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Sunday Slow Suppers - Week 5 - Goat Tagine With Fennel and Olives

It's my week to choose our Sunday Slow Suppers cooking challenge. I love goat. So, why not? Especially when I found this recipe on Dana Tommasino's cooking blog - Figments. She credits Paula Wolfert, for the recipe, (Pay attention Paula Deen, gracious cooks give credit. See?) but she tweaked it in several ways. I've also made a few minor changes.


After I started the thread on SlowTalk for this week, and people started discussing the challenges they were having in getting the goat shanks, I began to feel a bit concerned that I had made it too difficult. But, it was soon obvious that everyone was having as much fun with the challenge as I was.

First challenge for me: making sure I had fresh goat shank. My go-to resource for anything that white bread American grocery stores don't carry is a place called Global Foods. I'm sure you guys don't need me to go into yet another rhapsody over Global Foods. Right? Those who don't know what I'm talking about, just check the "This Week at Global Foods" category in the right hand column of my blog.

A few weeks ago, I called the butcher at Global Foods to ask them to special order goat shanks from their supplier, American Halal Meats. I called again on Monday, just to touch base and make sure he was indeed going to have my shanks for me. He started dancing around about how the supplier was a "strange dude" and he had trouble communicating with him sometimes. Upshot, no... no goat shanks. So, I took matters into my own hands and called the supplier directly. The gentleman I visited with explained that he would happily deliver directly to me any order of 10 lbs or more. I said great, I'll take as many goat shanks as necessary to make it 10 lbs. (that turned out to be 12 because they are HUGE)

His farm is about 50 miles west of me, so we determined that he would call when he was near my highway exit and I'd meet him. That was Monday... three goats were freshly slaughtered on Tuesday. On Wednesday morning we arranged to meet at the Moto-Mart Gas Station at the intersection. He would bring 11+ pounds of goat shanks, I would bring $60. The "drop" went off without a hitch. I pulled up to the Moto-Mart, backing into my space so I could make a quick getaway. He drove up in his white delivery truck. We both got out. After a greeting and handshake, he handed me my package, I handed him the cash. We both jumped back into our vehicles and drove away.


I followed the Wolfert/Tommisino recipe fairly closely. Because they were so large, I used only three goat shanks instead of six. (I now have nine shanks individually vacuum sealed in my freezer.)

First I dry toasted the spices, ground them and measured along with the saffron, ground ginger and fresh grated ginger.


Then I prepped the veggies and garlic.


Rinsed, patted dry and seasoned the meat with fresh ground pepper and sea salt. Then seared them in a dry pan.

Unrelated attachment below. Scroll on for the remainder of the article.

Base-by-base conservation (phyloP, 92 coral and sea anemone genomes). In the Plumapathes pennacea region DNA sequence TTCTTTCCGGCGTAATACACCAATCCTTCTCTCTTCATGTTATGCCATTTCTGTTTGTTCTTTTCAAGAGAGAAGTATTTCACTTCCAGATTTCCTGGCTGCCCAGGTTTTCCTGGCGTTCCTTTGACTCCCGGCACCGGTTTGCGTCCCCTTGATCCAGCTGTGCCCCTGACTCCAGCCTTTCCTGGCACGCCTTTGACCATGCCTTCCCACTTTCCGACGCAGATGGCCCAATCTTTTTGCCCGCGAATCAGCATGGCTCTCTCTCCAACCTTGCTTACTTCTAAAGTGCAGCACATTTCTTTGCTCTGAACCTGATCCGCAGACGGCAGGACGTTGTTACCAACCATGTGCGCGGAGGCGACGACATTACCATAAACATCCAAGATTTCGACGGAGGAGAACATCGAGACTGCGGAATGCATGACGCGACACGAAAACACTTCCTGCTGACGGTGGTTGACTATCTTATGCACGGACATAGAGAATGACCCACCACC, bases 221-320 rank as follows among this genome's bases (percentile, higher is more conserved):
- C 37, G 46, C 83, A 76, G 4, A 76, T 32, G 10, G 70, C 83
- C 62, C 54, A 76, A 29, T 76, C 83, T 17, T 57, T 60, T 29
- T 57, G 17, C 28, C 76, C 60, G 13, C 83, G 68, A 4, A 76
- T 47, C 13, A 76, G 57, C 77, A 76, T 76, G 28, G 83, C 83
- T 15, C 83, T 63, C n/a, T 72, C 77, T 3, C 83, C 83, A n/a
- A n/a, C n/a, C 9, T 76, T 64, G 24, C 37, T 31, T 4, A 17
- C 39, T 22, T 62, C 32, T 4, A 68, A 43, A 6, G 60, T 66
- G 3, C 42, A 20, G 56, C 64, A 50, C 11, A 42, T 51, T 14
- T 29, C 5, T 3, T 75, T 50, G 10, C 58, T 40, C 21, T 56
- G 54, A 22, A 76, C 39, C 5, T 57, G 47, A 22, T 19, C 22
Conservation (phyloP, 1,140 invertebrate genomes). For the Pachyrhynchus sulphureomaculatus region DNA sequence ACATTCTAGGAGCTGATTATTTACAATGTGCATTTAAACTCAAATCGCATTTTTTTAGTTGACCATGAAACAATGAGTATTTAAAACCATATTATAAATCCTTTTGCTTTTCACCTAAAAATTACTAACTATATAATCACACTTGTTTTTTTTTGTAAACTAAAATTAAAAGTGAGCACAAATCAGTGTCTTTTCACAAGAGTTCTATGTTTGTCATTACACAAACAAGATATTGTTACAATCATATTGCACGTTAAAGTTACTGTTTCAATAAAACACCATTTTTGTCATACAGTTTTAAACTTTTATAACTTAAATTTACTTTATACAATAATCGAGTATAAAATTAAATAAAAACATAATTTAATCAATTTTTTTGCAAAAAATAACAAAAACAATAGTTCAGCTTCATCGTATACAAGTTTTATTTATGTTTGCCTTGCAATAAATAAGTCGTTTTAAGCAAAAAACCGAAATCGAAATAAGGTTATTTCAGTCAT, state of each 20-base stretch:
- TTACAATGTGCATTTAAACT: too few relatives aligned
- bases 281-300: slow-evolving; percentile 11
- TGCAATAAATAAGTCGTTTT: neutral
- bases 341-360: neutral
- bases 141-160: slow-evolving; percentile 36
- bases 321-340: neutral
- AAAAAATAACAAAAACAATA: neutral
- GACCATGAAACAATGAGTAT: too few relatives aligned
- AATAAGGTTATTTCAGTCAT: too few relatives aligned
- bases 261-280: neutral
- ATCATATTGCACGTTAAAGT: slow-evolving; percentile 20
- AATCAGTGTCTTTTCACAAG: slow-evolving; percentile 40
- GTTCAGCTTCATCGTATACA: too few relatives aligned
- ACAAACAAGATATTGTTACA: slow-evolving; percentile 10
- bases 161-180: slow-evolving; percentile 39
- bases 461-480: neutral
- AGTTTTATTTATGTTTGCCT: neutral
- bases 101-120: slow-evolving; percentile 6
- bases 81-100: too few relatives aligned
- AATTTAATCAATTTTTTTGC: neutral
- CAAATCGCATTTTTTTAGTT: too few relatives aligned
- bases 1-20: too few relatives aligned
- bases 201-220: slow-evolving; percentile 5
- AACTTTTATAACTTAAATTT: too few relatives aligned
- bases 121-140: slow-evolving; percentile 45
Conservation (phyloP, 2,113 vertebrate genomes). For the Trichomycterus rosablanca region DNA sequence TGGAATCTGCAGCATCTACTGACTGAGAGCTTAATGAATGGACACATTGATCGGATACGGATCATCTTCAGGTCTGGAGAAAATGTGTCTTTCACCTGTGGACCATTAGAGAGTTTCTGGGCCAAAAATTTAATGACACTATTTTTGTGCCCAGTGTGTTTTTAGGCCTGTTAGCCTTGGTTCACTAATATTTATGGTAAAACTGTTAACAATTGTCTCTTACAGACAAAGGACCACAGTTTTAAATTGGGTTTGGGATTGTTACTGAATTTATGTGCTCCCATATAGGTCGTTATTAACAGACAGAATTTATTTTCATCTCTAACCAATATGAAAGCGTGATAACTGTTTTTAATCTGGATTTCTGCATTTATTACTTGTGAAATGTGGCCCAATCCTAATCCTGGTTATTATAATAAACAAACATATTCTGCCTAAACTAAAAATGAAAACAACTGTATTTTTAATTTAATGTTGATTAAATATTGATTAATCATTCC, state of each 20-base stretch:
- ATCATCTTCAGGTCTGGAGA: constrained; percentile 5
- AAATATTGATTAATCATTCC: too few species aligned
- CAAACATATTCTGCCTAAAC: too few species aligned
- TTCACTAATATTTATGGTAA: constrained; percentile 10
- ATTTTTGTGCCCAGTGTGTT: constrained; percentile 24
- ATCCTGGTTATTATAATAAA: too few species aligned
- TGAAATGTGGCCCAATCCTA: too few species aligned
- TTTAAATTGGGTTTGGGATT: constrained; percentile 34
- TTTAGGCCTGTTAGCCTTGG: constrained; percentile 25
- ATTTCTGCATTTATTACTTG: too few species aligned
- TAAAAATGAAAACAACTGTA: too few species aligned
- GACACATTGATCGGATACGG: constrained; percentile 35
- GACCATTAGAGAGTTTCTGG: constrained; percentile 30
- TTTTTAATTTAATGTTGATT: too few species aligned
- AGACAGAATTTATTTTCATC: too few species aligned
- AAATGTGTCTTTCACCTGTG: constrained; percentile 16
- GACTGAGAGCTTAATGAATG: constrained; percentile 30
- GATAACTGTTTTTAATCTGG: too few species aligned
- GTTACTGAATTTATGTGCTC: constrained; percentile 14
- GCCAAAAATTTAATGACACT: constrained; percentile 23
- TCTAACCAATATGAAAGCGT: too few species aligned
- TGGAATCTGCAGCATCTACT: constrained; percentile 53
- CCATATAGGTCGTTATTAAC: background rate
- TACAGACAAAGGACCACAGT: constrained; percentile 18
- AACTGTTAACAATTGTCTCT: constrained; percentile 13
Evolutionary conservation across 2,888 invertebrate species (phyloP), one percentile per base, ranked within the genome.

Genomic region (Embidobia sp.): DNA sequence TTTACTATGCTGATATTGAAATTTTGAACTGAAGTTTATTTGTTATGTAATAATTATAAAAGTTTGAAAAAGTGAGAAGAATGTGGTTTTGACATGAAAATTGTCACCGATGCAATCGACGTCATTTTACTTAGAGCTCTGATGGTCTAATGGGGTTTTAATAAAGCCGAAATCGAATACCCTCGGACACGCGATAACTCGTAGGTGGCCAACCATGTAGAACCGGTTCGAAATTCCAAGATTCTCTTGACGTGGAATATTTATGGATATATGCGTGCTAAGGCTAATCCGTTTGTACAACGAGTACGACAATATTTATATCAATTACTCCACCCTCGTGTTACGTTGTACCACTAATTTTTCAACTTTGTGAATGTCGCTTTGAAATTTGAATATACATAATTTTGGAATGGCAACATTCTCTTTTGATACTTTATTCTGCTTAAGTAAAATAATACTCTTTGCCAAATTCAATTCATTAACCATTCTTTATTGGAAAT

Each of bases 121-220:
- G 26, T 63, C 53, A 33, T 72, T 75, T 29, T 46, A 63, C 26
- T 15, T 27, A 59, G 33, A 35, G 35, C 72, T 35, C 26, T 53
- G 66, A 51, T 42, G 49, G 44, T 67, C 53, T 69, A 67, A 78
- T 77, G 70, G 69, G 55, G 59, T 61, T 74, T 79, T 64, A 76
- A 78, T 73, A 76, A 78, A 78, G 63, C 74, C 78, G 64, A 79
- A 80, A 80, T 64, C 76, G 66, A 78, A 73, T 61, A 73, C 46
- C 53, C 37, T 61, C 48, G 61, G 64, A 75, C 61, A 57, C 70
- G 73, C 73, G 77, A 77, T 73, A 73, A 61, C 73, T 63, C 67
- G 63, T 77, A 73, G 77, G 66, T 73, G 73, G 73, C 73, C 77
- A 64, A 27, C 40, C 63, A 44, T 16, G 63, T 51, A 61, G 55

Removed the shanks to a preheated slow cooker, then used the original pan to soften the onions & half the fennel in 3 tablespoons of olive oil. Then added honey, spices, garlic, & tomatoes.


Transferred the veggies and spices to the slow cooker to join the shanks and added the chicken broth, cinnamon, and fresh cilantro bundle.


Three hours hanging out while the project in the kitchen filled the rest of our house with exotic fragrance. Time to add the rest of the fennel, the olives, and preserved lemon.


But first, because I'm not a huge couscous fan, I decided to make one of my favorite rice/grain mixtures from Thailand. It comes from Global Foods in a 2 kg vacuum sealed block called Sawat-D Healthy Grain. It has Red Cargo Rice, Brown Rice, Black Sweet Rice, Job's Tear, Split Mung Beans, & Sweet Cargo Rice. I usually cook it up in huge batches 50/50 with steel cut oats. But, that's another blog post for another time.


I thought the reduction would help pull the rice into compatibility with the rest of the dish. I was using a slow cooker instead of braising in the oven, I had more liquid than I normally would have after three hours. I skimmed off about 2 cups to make the reduction. Added some extra preserved lemon, cinnamon, & olives to intensify the flavors.


Plating was a whole bone-in shank with the rice and veggies on the side, then drizzled with the reduction. Perfect wine pairing was a bottle of Castoro Cellars Tempranillo Reserve.

Leftovers today for lunch. Sorry, folks at the store. There won't be any left to bring in tomorrow.

Comments (3)


First of all, thank you Deborah. I'm honored to be a part of your challenge. And I love the way a recipe evolves with each maker. Yours looks exquisite...

I also completely adore ANYTHING slow. Food obviously. Yet the slowtravel website is also one of my most turned to travel sites; have found glorious places through it. Well used cars, shoes & clothes with the attending freedom that comes with? What's better that that? All the best to you in your fabulous, slow life.



I thank you for choosing this recipe. Even though I did not use goat for phobia and Lent reasons, I adapted the recipe to make a vegetarian tagine, and it was delicious.


Forget about that other offer, you should write a cookbook.

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